Higher crop prices after the U.S. Department of Agriculture issued its planting report on Friday spurred farmer selling of old-crop corn late on Friday and again Monday morning, Midwest grain dealers said.
The sales were moderate but were still more than the trickle of business reported in the weeks ahead of the report. No new-crop sales of corn or soybeans were reported as farmers apparently are awaiting the spring rallies that often occur in May or June.
Much of the selling was described as “give-up action” as farmers were anxious to sell in a higher market, even though the cash prices likely missed price targets.
Soybean sales remained slow as the bearish acreage and stocks numbers on Friday sent Chicago, Ill., futures lower, with the May futures contract now in oversold territory on technical charts.
Rain and spring planting
Widespread rain throughout the Midwest since last week had Iowa and Illinois dealers predicting that spring planting of corn and soybeans could be delayed a few days.
Crop insurance start days for corn range from late this week to late next week, but dealers on Monday said wet fields could sideline farmers a few days beyond those dates. The delays were not expected to be serious, and hot weather in the forecast for this weekend could quickly dry fields.
“We are wet. We have water standing in some low spots. We are a ways from doing anything right now,” a central Illinois grain dealer said of the wet fields. Crop insurance would allow corn planting there beginning on about April 5.
In western Iowa, 1.5 in. of rain fell last week, and a little more is in the forecast this week, which could push back a mid-April start to planting, a dealer said. The 6- to 10-day forecast (April 9-13) on Monday showed above-normal chances for rain then and warm weather.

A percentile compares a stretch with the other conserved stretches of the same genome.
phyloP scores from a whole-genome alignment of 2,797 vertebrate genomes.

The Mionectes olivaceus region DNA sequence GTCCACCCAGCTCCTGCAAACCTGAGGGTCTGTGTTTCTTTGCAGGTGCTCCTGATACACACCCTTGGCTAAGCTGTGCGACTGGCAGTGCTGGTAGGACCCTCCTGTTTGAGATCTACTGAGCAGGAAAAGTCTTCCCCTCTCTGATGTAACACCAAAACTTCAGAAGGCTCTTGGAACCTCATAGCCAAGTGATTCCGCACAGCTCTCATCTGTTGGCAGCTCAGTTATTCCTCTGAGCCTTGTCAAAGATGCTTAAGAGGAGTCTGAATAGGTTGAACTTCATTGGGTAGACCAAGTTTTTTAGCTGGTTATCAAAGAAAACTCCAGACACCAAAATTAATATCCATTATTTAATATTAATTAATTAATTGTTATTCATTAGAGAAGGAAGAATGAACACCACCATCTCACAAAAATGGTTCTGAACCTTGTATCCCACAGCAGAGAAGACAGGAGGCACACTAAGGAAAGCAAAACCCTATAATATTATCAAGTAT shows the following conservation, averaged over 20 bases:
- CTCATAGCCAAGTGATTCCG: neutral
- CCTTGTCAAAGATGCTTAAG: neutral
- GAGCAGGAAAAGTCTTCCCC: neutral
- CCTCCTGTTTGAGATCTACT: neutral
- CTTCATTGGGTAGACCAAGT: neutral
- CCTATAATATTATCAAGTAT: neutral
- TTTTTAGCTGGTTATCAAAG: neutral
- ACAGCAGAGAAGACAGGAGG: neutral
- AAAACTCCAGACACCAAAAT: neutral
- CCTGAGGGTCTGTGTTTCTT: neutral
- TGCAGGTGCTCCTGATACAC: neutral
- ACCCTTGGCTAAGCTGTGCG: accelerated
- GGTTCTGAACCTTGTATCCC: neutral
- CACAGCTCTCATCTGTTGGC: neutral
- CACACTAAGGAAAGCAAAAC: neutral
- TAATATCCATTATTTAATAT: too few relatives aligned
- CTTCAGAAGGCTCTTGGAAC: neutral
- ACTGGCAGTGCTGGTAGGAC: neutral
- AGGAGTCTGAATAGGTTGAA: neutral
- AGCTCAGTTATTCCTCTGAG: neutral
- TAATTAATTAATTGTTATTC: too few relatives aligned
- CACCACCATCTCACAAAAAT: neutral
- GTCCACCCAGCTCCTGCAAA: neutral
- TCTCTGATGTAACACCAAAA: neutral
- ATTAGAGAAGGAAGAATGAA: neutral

A corn train was being loaded Monday in central Illinois for shipment to a local processor, and another train was being loaded for the Southeast poultry and ethanol markets. While those trains were sold some time ago, the dealer said the Southeast still represents a better market -- by 5-7 cents/bu. -- than the Gulf of Mexico export market.
Barges of corn are being loaded at the Quad Cities for shipment to the Gulf, but that business has been slow, with the seasonal slowing of export shipments. Foreign buyers have shifted their corn and soybean business to South America.
The Mississippi River remains open to navigation after the recent rain, but high water on the Illinois River could slow movement there, one shipper noted.
Corn for April shipment to the Gulf was bid 35 over the Chicago Board of Trade May contract this week, compared with last week’s 34 over. Soybean bids at the Gulf for April were about unchanged from a week ago at 22 over May.
Barge grain shipments during the week ended March 25 totaled 1.066227 million tons, up 22% from the prior week and up 37% from a year ago, according to USDA’s "Grain Transportation Report."
Grain vessel loadings at the Gulf remained active, with USDA reporting 44 vessels loaded during the week of March 23, up 16% from a year ago. Fifty-two vessels are expected to be loaded in the next 10 days, up 18% from a year ago, the report said.
In the rail sector, grain car loadings totaled 23,243 for the week ended March 18, down 4% from the prior week and up 8% from a year ago.
For truckers, the U.S. average diesel fuel price dropped 1 cent during the week ended March 27 to $2.53/gal. That is up 41 cents from a year ago.
USDA’s latest weekly grain inspections are detailed in the following table and charts.
Corn export destinations, bushels – week ended March 30 – USDA
Soybean export destinations, bushels – week ended March 30 –USDA
Wheat export destinations, bushels – week ended March 30 – USDA